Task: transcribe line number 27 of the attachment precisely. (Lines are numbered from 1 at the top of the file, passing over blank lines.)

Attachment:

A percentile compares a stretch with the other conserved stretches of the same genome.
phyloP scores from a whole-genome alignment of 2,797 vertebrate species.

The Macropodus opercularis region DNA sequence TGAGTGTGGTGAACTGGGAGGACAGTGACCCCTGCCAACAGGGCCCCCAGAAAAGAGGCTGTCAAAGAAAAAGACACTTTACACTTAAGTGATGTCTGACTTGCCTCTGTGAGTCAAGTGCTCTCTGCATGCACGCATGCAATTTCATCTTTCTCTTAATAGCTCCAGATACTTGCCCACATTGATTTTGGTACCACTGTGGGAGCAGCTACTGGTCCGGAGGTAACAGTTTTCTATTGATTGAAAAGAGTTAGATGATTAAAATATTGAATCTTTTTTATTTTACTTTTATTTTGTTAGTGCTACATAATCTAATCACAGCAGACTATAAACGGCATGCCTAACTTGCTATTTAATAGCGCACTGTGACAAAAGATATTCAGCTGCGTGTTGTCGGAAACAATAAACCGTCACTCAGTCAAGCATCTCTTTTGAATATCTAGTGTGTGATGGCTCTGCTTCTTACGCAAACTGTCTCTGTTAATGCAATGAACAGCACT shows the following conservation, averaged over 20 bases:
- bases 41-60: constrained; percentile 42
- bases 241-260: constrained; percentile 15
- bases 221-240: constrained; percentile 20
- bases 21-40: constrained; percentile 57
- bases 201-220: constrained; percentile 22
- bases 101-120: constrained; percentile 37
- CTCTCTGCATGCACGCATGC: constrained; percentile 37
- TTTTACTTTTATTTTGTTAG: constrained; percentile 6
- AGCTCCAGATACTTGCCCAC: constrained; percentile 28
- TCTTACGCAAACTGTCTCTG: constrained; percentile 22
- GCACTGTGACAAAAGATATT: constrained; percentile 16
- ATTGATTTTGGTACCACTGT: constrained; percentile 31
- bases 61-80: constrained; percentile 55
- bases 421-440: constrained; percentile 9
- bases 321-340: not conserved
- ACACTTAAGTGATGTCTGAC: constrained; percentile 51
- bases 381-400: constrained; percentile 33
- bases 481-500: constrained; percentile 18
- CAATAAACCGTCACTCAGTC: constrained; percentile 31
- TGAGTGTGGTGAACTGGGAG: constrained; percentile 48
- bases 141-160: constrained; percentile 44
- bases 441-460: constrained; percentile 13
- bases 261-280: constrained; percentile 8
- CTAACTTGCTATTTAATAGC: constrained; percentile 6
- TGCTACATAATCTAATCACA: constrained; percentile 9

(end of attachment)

- CTAACTTGCTATTTAATAGC: constrained; percentile 6